After a month of feeble-to-failed writing sessions, I made myself sit down to write yesterday morning.
I was pretty sure nothing would happen; I was tired and my head was full of practical matters. But I’ve been taught to show up, so, somewhat begrudgingly, I did.
The coffee shop was crowded and noisy. The table was too small. There were too many interruptions. And yet…
…after I started filling pages with ink, inspiration came suddenly and unexpectedly, through a small and incidental detail as a customer pulled up a chair to a nearby table.
And now here it is, Sunday, and I’ve just come home from church, where Pastor Michael Kelly preached about the Peter the Fisherman. He read to us about how Peter was mending his nets after an exhausting night of failed fishing, when Jesus said “Put out into the deep with me and let down your nets.”
Peter, an expert in his trade, basically said, “Yeah, teacher… right. I just tried this all night long and got nothing. Watch, I’ll do what you say, and you’ll see how pointless this is.”
And then, unexpectedly… well, let me use Pastor Kelly’s words: “He’s up to his hips in fish. His nets are so full that his boat is sinking.” Peter realized that even though he was the skilled, seasoned fisherman, he was not the source of the blessing.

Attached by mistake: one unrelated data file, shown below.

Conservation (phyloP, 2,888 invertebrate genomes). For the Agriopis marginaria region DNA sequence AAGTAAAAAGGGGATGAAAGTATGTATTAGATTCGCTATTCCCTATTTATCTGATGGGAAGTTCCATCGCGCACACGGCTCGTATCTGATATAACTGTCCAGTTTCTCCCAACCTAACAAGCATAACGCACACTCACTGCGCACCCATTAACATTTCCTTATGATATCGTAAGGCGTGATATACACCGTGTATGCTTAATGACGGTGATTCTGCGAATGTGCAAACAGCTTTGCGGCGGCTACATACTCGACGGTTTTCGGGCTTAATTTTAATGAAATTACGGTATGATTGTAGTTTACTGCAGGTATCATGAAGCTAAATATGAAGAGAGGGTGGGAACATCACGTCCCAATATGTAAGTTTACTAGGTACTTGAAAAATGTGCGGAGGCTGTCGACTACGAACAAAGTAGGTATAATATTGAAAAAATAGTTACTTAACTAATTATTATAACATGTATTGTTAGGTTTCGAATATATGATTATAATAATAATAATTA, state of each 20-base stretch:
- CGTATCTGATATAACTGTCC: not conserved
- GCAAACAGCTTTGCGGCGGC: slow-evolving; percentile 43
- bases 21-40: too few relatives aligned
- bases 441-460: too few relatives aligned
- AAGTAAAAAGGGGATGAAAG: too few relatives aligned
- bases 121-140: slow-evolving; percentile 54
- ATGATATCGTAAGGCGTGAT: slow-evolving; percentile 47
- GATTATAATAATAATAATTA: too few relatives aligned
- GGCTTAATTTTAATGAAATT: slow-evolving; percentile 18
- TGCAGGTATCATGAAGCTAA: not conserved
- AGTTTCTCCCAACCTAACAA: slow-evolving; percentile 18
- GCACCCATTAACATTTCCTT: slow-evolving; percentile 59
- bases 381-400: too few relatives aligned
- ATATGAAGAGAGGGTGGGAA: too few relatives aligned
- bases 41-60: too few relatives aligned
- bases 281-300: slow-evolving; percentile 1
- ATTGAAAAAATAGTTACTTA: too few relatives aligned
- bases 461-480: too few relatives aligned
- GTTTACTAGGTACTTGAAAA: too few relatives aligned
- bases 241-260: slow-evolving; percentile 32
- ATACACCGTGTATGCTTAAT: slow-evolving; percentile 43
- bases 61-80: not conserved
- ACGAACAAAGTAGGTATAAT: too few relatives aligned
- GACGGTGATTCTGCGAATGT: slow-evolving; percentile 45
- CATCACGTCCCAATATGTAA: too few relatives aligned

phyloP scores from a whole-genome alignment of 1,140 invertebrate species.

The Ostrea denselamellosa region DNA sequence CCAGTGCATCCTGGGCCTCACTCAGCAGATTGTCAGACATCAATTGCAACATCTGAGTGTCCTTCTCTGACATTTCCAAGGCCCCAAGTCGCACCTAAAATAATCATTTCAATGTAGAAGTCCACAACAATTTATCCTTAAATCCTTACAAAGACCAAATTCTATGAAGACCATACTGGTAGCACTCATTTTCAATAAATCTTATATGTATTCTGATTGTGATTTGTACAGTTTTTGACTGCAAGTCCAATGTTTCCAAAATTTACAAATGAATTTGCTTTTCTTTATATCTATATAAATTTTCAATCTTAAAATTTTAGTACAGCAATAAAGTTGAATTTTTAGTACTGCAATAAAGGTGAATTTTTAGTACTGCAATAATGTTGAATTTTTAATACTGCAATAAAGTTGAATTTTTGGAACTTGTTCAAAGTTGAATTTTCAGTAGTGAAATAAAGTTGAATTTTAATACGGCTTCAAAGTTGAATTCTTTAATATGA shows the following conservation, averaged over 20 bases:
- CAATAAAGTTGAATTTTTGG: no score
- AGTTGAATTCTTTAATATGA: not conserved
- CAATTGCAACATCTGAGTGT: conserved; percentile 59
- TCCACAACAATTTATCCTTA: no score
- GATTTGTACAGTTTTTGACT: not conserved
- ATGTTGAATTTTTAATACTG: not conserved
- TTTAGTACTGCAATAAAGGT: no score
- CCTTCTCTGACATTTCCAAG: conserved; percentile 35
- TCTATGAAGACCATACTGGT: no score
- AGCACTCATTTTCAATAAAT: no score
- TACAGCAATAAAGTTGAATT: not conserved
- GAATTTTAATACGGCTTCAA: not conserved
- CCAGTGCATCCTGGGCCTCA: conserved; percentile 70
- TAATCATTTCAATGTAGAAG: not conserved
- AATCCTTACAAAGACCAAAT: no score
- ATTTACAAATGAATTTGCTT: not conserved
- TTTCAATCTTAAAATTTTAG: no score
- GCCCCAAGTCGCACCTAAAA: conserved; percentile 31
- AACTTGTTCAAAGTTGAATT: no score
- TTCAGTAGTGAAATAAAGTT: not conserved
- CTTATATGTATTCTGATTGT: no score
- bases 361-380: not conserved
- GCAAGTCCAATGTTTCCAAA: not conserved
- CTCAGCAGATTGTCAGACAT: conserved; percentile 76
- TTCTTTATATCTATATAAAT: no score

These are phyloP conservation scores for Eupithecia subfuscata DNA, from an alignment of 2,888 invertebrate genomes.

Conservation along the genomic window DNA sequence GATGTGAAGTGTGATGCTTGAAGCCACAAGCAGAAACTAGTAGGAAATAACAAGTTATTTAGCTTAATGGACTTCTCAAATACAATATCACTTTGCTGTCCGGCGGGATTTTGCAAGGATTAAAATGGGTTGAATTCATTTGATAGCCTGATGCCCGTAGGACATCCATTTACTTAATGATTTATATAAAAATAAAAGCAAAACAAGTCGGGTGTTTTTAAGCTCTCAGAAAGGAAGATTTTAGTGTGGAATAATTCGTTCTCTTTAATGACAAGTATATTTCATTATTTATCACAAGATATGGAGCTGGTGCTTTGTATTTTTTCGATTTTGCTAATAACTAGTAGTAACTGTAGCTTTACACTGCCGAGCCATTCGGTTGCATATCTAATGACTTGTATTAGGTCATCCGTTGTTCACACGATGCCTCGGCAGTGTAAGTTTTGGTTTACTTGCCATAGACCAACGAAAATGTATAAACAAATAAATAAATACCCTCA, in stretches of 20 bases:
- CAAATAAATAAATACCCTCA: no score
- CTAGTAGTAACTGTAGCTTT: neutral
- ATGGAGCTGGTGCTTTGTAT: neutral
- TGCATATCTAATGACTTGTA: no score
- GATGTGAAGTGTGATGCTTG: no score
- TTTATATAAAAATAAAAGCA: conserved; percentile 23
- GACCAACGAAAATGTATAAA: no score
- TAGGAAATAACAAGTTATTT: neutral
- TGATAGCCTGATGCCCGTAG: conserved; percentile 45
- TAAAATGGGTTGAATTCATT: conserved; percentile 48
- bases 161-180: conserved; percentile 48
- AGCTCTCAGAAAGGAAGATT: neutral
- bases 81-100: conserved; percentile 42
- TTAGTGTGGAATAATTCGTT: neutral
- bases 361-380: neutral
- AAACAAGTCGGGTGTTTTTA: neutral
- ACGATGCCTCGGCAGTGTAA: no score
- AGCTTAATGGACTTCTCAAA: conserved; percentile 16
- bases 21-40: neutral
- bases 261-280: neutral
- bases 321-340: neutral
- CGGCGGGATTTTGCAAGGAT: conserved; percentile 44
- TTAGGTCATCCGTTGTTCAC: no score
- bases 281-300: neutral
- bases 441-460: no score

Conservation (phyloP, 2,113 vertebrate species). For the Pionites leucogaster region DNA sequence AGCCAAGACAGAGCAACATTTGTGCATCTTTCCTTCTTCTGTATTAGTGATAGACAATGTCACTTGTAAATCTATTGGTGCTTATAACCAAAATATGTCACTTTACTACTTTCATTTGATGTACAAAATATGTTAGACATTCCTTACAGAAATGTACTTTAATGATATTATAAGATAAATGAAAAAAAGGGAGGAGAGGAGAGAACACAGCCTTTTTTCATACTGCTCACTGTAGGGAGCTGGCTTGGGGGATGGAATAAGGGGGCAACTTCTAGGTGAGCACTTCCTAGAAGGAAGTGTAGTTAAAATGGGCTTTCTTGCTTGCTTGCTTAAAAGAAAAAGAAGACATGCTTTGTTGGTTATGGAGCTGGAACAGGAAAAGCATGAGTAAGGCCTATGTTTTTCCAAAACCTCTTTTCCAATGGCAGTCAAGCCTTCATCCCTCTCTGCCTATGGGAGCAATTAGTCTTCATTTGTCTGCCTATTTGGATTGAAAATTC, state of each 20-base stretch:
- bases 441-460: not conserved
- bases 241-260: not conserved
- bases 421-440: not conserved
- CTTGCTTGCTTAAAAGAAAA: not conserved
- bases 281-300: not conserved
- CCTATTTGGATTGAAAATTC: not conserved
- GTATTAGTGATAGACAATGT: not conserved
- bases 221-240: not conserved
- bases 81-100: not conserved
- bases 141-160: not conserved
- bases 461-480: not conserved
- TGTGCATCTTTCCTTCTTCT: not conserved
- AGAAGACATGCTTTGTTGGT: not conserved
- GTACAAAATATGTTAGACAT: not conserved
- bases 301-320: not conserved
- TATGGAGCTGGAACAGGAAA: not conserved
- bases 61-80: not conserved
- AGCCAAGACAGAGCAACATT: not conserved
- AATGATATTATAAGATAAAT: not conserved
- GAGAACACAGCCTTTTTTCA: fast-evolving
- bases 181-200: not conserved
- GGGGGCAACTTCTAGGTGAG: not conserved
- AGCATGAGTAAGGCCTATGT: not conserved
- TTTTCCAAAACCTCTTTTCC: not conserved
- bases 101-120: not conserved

And that just goes to show… it isn’t my job to make something amazing happen. It isn’t my job to succeed. But I should practice my skills. I should keep my boat and my nets in shape. And I should maintain a pose of humble readiness — readiness, at all times, to serve.
When I rely on my own expertise, I end up frustrated. If I don’t “put out into the deep,” I can’t be blessed.
And we’re to expect great things. Jesus didn’t say, “Push offshore, but stay in the shallows.” At a time when experts would have told you that there would be no fish at all, Jesus told Peter to “Put out into the deep.”
I don’t think Peter looked at those bursting nets with pride. I think he was humbled. And when I look at these pages full of story, I pray that I’ll never forget where it comes from, and how — grouchy as I was at the coffee shop table — I was not worthy of any blessing at all.
And you have to see the comedy in it. There’s Peter, in a sinking boat, kneeling before Jesus, and in his shame and awe, he says, “Depart from me, for I am a sinful man.”
Can’t you see Jesus’ amusement? “Depart from you? Um… where exactly do you want me to go?”